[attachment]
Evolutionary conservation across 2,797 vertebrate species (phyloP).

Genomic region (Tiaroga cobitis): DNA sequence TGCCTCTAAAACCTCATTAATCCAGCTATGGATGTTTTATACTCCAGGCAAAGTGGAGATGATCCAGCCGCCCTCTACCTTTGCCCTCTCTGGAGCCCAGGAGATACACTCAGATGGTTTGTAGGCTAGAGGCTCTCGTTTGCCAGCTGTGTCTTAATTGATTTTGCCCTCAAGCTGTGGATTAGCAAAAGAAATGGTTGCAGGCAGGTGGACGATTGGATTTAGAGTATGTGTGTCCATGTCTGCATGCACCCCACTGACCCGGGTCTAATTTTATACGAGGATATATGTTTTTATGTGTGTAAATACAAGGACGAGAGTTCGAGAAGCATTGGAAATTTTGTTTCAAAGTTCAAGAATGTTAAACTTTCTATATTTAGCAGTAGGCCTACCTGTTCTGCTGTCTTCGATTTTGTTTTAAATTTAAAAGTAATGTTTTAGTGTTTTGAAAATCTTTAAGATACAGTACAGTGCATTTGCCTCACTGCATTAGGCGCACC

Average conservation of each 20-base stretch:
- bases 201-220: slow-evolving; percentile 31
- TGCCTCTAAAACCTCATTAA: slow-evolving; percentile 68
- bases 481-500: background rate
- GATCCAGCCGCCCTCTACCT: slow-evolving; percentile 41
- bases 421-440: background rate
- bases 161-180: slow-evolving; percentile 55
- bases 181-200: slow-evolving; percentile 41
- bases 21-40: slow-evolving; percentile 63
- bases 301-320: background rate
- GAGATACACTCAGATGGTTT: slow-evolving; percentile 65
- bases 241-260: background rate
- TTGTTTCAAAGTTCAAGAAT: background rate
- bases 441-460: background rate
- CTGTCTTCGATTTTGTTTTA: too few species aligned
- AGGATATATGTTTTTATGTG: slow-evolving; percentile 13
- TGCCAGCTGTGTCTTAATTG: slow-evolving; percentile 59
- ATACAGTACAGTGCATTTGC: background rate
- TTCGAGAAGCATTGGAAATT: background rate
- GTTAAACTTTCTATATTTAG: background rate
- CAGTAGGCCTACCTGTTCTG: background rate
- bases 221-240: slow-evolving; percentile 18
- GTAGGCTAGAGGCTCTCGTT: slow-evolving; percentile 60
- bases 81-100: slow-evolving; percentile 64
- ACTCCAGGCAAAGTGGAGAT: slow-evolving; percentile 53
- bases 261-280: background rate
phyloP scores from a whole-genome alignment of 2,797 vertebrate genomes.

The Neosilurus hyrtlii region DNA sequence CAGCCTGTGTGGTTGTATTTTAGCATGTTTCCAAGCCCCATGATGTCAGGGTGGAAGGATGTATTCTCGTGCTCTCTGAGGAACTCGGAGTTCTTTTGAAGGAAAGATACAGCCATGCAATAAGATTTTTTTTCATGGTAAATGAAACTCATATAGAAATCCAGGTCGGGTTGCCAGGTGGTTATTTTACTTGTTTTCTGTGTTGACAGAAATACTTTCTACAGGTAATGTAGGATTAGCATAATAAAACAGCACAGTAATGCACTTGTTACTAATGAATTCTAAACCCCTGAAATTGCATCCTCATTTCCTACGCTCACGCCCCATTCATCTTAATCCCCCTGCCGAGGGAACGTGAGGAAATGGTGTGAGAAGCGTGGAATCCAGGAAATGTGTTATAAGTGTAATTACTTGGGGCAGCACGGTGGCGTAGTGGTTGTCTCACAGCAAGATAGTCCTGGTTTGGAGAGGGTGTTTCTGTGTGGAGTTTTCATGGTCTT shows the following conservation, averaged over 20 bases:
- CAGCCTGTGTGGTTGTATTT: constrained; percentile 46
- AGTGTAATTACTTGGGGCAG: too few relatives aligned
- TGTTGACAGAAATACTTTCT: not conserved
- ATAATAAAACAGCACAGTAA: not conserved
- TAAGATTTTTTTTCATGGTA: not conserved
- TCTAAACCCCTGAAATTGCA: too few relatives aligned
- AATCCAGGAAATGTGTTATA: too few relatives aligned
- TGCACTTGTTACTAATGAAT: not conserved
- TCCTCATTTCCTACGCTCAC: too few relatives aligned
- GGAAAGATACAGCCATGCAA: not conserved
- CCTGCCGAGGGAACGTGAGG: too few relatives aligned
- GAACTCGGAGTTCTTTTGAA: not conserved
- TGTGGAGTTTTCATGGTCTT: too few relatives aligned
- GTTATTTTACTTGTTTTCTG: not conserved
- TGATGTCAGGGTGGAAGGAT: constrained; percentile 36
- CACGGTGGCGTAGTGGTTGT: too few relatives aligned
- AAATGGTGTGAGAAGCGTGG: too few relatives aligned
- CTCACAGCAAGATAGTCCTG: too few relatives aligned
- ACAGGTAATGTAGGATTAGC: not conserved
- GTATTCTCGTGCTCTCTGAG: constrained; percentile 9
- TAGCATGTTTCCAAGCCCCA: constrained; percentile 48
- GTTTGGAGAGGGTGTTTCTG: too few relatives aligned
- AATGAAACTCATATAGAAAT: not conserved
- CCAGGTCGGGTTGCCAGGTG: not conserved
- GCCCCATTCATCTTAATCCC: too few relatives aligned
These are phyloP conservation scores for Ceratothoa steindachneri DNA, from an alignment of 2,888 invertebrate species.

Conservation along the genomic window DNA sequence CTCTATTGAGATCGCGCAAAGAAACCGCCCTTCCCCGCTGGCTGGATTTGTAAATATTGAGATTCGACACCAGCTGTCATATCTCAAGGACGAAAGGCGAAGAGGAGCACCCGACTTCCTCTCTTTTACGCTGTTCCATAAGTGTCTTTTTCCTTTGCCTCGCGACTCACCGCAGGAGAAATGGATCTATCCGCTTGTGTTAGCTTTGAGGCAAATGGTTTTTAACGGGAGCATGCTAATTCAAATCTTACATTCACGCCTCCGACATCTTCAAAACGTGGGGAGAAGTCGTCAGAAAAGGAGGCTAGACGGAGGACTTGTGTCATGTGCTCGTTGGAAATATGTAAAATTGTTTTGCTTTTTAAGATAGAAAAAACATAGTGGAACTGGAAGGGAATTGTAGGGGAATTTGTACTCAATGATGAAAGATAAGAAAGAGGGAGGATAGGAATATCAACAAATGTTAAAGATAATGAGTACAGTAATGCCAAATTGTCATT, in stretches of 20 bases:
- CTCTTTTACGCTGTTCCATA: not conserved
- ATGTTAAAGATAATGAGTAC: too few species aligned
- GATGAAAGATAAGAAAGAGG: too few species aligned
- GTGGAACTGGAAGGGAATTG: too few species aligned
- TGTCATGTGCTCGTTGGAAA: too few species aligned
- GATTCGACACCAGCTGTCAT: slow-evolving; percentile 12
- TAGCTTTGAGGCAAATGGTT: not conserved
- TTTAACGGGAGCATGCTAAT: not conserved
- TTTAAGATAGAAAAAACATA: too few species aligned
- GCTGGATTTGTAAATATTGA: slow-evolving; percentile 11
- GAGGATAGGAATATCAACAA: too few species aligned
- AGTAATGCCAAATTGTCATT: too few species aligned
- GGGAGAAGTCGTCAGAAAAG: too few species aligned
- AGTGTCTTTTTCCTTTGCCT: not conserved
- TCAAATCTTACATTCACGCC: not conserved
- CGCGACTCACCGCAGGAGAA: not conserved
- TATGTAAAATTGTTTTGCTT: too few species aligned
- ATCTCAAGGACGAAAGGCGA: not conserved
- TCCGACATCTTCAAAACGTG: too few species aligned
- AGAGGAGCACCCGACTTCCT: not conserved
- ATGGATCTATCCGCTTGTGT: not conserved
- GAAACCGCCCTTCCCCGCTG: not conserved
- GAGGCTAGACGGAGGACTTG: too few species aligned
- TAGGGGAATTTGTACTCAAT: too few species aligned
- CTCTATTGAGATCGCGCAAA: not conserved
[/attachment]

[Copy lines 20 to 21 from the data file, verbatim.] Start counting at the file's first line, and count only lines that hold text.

- ATACAGTACAGTGCATTTGC: background rate
- TTCGAGAAGCATTGGAAATT: background rate